The Prosecution of George Bush
Friday, October 17, 2008
Posted by: Joe Libertelli
In his new book, The Prosecution of George W. Bush for Murder, Vincent Bugliosi makes a devastating, well documented case that President George W. Bush is guilty of murder as a result of the lies he told to justify the invasion of Iraq.
As a Los Angeles prosecutor, Bugliosi represented the state in 106 major cases and won 105, including each of his 21 murder cases. In his best known case, Bugliosi convicted Charles Manson of murder, even though Manson was never at two of the crime scenes when the victims were murdered.
Bugliosi's argument is simple. Bush wanted a war with Iraq. He had to show that preemptive invasion of Iraq was justified. To do this, Iraq had to be an imminent threat to the United States. There were two major problems. First, Bush couldn't prove any connection between Saddam Hussein and 9/11. More importantly, his own 2002 classified intelligence estimate findings of the National Intelligence Estimate (NEI) of 2002 didn't support him - so he classified the original document, and provided Congress with a doctored version to support his claims. By doing this, Bush pushed through an illegal invasion which he had to have known would cost U.S. lives. That, Bugliosi argues, is an act of murder, committed against each and every U.S. soldier killed in this war.
This means, by his calculations, that each of the approximately 2,700 prosecutors, be they federal, state, county or municipal attorneys, has the individual authority to bring murder charges if one of their citizens was killed in the war.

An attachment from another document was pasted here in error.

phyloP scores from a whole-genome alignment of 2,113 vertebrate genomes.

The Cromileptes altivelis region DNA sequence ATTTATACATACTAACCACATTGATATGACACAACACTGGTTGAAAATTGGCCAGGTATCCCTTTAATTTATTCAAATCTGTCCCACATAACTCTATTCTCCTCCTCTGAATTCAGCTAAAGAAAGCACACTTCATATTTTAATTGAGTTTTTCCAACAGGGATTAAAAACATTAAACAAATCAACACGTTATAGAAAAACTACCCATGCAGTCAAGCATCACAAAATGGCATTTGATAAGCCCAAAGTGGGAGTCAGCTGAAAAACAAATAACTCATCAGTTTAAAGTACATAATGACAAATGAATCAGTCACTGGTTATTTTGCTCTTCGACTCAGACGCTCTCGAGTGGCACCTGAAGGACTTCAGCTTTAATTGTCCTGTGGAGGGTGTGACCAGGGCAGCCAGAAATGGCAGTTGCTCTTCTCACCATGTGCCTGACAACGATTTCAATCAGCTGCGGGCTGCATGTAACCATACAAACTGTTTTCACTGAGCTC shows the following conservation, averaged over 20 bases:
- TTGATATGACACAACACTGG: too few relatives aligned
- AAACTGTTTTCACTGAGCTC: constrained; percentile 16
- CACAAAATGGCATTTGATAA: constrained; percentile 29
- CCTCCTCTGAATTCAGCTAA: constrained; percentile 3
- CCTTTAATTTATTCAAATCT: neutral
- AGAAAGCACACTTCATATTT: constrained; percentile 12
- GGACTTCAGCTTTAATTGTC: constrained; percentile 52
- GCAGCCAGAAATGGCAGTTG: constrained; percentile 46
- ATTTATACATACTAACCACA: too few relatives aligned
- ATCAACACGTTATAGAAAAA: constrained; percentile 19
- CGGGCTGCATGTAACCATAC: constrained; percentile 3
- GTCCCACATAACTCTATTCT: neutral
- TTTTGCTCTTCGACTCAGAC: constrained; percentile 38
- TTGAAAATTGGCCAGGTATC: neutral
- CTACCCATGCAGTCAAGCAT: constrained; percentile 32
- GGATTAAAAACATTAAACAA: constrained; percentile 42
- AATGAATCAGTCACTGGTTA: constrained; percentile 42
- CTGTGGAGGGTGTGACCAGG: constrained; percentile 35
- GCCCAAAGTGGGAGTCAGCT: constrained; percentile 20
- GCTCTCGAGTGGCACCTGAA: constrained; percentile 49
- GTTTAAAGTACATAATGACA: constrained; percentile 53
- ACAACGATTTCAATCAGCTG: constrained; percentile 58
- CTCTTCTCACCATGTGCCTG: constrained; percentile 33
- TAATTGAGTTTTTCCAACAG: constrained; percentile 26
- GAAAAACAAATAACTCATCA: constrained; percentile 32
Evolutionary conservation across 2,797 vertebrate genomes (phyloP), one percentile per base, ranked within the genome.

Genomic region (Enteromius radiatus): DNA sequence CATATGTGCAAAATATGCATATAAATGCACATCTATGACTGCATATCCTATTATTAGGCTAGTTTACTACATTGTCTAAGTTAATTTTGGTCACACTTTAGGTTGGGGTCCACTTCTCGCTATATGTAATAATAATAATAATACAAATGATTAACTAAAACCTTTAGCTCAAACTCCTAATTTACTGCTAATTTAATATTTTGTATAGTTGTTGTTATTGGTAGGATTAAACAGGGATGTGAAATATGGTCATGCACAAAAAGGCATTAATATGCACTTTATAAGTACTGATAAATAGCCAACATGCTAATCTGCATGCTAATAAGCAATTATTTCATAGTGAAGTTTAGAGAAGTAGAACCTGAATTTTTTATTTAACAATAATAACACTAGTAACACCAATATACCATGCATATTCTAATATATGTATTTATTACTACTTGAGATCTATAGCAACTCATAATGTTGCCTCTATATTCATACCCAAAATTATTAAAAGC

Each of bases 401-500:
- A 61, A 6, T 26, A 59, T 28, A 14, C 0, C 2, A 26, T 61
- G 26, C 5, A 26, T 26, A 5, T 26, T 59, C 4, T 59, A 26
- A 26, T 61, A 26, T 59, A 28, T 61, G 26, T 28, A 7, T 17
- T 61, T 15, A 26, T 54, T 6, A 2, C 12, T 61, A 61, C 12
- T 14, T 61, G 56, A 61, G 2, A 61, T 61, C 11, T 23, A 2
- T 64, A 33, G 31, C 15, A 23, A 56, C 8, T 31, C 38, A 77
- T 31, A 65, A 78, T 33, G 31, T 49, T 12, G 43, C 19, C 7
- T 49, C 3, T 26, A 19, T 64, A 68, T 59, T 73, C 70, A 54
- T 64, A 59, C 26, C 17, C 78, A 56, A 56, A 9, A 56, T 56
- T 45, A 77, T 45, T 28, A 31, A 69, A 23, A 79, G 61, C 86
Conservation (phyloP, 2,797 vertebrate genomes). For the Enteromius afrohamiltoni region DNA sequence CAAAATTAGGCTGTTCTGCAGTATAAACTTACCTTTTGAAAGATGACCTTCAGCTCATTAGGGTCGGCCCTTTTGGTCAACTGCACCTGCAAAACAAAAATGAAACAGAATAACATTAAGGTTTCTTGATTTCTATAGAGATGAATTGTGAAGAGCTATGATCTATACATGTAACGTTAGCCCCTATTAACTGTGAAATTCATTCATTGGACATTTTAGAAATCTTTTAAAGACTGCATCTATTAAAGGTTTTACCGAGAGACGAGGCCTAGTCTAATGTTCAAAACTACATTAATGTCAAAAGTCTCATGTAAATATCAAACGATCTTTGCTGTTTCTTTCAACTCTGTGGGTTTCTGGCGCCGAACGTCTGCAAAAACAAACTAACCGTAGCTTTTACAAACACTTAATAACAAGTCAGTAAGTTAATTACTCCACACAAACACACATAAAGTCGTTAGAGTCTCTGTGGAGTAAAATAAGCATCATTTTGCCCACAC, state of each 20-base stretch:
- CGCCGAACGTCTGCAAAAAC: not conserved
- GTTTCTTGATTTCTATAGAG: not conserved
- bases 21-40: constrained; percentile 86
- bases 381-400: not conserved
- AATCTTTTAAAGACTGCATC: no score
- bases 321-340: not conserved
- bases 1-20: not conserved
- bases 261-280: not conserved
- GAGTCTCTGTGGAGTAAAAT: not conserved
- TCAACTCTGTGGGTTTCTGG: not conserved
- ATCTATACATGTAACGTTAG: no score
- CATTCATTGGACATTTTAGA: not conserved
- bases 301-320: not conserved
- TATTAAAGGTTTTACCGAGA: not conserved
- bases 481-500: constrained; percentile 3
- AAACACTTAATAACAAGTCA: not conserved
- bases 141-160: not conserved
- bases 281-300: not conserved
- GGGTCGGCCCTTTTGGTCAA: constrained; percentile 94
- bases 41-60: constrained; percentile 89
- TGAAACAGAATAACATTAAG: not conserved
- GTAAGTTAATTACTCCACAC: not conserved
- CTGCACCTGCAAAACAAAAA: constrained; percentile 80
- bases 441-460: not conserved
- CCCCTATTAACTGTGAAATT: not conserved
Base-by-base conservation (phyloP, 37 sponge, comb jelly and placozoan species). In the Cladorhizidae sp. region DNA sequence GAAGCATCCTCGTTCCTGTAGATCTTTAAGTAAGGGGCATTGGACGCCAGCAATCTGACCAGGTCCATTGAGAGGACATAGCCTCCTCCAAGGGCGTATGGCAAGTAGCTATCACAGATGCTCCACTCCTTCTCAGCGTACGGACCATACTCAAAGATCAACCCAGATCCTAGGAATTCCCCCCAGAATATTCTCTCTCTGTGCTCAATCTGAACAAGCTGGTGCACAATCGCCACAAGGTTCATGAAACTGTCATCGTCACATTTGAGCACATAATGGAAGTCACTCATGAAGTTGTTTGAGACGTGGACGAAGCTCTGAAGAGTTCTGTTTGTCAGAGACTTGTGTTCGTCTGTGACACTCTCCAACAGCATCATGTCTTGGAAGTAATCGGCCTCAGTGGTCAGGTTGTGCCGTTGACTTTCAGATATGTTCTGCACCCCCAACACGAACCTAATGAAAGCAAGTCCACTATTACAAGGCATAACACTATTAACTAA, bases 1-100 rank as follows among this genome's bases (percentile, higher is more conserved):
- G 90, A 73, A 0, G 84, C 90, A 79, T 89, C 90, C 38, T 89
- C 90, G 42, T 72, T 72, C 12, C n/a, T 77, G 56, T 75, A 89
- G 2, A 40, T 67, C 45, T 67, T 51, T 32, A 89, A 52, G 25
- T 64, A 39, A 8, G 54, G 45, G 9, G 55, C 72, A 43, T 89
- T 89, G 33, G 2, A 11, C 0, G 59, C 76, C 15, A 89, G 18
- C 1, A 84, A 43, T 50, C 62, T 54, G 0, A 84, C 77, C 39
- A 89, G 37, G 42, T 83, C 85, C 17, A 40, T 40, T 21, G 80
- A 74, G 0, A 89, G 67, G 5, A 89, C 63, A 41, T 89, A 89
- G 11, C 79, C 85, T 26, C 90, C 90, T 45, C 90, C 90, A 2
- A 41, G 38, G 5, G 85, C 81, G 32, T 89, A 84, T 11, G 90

Had this book been written by a radical or a legal amateur, it would be easy to dismiss. That Bugliosi is not only a seasoned prosecutor, but a best selling crime author (Helter Skelter, among others) gives his argument much more gravitas. He walks his reader/audience through the legal points and has ready counter arguments to the obvious objections. For example, can someone be tried for murder if they weren’t present? Yes, he argues, citing the Manson case. What if "murder” per se wasn’t intended? He provides several persuasive responses including conspiracy to commit murder, felony murder, and depraved indifference theories. Can a President be held liable for acts done while in office? Yes, he maintains—otherwise why would Ford have pardoned Nixon at great risk to Ford’s own credibility?
Bugliosi is not naïve. He believes that this Supreme Court appointed George Bush in 2000, in contravention to the law, and would likely find away to overturn a conviction, or even to block a trial. But Bugliosi is not deterred. He reminds of the lack of a statue of limitations for murder and points to the eventual arrest and trial of Chilean dictator Agosto Pinochet. Bugliosi wants George W. Bush to wonder for the rest of his life, if some day, in some state or county, a fearless prosecutor will use her or his legal powers to bring Bush and his lawless administration to justice. And he hopes that his book, and the legal theory it espouses, will have some deterrent effect on future Presidential law breaking.
- Joe Libertelli
This event was hosted on October 17 by the School of Law in partnership with Northern Virginians for Peace, the Washington Peace Center, and other organizations.